Tutor Jeff Lewis, MBA BSc MIEx outlines the benefits of the IOE’s an Introduction to Exporting – Services course
Industries classified as services now contribute more to the UK economy than any other industry. Over time, their contribution has increased from an estimated 46% in 1948 to 78% in 2012.
Product and service exports are intrinsically intertwined. Demand for certain services is derived from product exports, and many products would not be exported without the support of services such as banking, insurance, and transportation.
While this sector is growing – with more companies who offer digital products gaining access to overseas markets – many UK service providers find it difficult to export and struggle to find relevant sources of information.
As the leading professional membership body representing and supporting the interests of everyone involved in importing, exporting and international trade, the IOE understands the importance of being aware not only of the regulations that must be adhered to, but of the potential issues which can also arise.
The Institute of Export is therefore pleased to announce the launch of a 1 day course which specifically addresses these issues. An Introduction to Exporting – Services covers the legal, operational and commercial implications of exporting a service, and explains why it is so important to understand these processes in order to develop a successful and profitable global business.
There are many things a company needs to consider if approached or if developing an opportunity to sell its services in an overseas market.
Most services are intangible, providing little in terms of samples that can be seen by the potential foreign buyer. Consequently, far more attention should be paid to translating the intangibility of a service into a tangible and saleable offer, than is the case with a product offer.
Services are often more time dependent than products – frequently being offered only for a specific period and, as time passes, the service perishes if not used.
Similarly, if you export a product and it gets damaged or is incorrect, it can be replaced. If you provide an intangible service then you are in for the long haul until the customer is satisfied. As any exporter knows, time = cost, and any delay during the service process can inevitably reduce profits and could end in the project costing money.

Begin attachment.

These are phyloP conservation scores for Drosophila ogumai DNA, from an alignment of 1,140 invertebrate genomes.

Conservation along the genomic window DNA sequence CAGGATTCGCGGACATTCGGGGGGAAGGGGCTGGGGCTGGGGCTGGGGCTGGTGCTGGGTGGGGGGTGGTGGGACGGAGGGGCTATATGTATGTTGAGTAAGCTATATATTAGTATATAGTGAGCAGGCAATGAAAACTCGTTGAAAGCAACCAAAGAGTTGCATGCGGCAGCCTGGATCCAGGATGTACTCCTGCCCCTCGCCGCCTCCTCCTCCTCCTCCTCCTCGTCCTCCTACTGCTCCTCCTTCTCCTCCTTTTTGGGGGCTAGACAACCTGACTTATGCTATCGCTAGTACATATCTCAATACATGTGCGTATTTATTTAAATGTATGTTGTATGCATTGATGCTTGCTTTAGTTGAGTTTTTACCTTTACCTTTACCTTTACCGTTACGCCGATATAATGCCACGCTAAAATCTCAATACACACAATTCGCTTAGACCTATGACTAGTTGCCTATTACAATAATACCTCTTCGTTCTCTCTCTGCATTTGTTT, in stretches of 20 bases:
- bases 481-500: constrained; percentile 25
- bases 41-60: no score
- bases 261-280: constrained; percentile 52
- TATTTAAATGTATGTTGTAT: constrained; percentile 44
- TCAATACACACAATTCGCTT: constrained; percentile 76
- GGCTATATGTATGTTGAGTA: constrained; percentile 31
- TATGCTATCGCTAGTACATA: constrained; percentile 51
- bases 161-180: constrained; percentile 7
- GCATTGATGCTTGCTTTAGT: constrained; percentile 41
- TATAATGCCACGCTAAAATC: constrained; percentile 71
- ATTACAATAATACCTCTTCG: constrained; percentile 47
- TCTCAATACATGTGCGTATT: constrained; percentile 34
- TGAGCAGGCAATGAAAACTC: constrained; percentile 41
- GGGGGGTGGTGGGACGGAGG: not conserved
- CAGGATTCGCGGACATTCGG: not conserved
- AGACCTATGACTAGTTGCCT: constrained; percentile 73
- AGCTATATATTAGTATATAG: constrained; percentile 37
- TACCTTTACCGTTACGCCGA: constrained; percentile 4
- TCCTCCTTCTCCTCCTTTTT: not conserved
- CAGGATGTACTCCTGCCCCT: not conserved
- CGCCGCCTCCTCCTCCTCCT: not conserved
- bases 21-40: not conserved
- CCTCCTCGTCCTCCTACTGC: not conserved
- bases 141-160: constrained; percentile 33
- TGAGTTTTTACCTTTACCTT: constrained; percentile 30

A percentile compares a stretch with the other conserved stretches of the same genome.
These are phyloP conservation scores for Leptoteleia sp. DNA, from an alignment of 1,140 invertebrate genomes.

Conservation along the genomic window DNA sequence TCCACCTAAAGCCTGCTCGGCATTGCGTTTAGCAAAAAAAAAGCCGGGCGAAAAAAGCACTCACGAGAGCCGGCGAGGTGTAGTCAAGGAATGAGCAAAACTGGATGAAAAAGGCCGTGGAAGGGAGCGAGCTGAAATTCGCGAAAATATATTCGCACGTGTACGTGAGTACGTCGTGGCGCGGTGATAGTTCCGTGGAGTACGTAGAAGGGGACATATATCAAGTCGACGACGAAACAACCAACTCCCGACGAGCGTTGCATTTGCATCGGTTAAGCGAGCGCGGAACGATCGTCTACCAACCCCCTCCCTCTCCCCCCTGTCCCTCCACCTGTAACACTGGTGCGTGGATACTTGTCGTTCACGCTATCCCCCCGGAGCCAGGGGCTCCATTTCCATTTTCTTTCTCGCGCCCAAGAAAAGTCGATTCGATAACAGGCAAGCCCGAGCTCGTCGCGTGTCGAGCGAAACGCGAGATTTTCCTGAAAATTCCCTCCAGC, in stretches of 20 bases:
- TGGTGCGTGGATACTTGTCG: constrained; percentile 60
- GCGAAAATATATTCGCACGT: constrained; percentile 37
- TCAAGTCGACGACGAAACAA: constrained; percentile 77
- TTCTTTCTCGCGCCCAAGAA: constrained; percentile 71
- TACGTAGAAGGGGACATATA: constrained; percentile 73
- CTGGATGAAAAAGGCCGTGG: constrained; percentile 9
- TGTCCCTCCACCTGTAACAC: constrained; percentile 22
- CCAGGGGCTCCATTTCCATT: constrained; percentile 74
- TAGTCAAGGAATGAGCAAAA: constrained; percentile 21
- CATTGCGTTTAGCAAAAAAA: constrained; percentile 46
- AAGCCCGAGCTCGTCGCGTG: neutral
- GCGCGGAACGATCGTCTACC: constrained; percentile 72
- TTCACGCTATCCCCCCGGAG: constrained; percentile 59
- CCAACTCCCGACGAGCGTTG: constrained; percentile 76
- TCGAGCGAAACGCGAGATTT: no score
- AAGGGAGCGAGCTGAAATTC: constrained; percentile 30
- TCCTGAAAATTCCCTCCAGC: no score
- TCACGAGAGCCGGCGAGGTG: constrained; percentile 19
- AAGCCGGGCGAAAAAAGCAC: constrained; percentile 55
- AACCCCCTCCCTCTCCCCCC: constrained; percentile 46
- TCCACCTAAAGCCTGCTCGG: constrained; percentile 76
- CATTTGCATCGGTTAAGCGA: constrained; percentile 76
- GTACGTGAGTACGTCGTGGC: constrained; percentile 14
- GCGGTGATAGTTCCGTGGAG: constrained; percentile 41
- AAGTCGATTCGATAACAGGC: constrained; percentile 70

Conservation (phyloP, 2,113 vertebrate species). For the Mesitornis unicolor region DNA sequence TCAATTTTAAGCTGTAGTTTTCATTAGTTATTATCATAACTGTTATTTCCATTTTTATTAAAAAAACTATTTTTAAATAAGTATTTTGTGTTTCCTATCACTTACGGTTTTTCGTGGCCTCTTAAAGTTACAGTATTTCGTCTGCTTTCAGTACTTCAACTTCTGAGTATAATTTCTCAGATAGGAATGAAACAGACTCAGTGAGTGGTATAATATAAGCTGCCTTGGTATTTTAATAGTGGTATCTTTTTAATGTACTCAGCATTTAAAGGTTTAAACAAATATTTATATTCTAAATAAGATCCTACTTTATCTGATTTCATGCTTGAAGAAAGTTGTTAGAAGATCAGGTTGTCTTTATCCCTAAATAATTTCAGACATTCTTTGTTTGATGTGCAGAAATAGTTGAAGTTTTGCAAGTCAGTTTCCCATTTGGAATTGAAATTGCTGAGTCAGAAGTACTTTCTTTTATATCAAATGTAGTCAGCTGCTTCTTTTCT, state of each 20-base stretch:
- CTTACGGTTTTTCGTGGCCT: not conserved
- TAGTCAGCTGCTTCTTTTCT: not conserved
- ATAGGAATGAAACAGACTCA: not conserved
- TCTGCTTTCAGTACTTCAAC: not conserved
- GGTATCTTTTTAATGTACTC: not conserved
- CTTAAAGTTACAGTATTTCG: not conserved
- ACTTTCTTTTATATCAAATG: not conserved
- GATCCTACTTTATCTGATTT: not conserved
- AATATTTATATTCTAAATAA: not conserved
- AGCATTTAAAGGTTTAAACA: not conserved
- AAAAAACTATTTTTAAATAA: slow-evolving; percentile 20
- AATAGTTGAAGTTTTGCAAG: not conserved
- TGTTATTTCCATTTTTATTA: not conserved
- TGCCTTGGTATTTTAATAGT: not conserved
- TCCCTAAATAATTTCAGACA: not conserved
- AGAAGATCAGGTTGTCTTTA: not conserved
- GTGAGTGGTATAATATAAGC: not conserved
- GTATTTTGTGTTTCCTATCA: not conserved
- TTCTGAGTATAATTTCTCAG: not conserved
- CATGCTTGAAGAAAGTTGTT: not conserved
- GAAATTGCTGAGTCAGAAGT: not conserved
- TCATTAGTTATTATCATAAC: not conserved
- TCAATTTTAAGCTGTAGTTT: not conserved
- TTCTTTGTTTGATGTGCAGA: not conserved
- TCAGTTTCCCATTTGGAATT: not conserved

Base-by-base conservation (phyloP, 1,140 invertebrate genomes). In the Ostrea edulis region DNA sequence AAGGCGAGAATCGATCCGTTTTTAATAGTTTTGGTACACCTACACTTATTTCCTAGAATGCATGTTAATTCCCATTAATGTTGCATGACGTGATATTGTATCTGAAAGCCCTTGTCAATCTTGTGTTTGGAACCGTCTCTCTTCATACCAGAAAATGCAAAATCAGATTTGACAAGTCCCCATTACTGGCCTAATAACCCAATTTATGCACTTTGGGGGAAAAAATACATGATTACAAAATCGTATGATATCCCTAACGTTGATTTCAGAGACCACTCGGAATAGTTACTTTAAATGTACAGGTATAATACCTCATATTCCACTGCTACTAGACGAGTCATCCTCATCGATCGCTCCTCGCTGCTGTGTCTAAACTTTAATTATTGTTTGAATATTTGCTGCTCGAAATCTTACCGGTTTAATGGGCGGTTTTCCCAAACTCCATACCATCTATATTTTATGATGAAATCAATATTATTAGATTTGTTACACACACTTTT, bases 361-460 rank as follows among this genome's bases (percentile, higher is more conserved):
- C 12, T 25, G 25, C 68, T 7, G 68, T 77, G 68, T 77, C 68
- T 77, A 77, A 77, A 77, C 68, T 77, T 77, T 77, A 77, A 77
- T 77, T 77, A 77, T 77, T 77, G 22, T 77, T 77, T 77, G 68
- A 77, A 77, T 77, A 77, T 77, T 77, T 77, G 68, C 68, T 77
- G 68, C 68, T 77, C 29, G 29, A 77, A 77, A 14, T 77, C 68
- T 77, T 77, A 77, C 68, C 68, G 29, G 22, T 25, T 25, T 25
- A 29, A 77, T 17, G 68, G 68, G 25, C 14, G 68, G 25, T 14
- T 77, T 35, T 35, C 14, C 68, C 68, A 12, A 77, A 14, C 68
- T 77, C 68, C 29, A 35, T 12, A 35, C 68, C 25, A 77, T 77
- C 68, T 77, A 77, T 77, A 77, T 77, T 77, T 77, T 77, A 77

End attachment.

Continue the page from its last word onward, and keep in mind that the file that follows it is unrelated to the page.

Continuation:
The lack of a physical product can also affect contracts. For example, you are unable to use Incoterms to formalise where the service will be delivered or who is responsible for insurance – in the same way you can when exporting a product.
From the VAT implications of trading in the EU for B2B and B2C sales, to contractual matters, selling anything – product or service – into an international market requires a great deal of preparation to ensure that your efforts are effective and financially efficient. Being able to get paid and communicate effectively with customers is vital, as is understanding the benefits that exist to help you provide a successful service.
The Introduction to Exporting Services course will ensure that you understand:
•Regulations and taxes for international trade in services
•VAT for services and digital products
•Intellectual property and licensing
• Operational and legal research to perform services
•The considerations for setting up overseas
•Understanding payment methods
•The importance of being culturally aware
• Market research
•The different platforms for promoting the service
•Maintaining a profit
• Sales and routes to market
•Optimizing websites for international trade
•E commerce and social media marketing
The opportunities are huge for UK companies seeking to export their services, however, as with most business ventures, research is key. Only detailed and focussed planning will enable you to make the decision as to whether exporting your service into a new market is a viable choice which would become a profitable venture – and not one which will cost your business.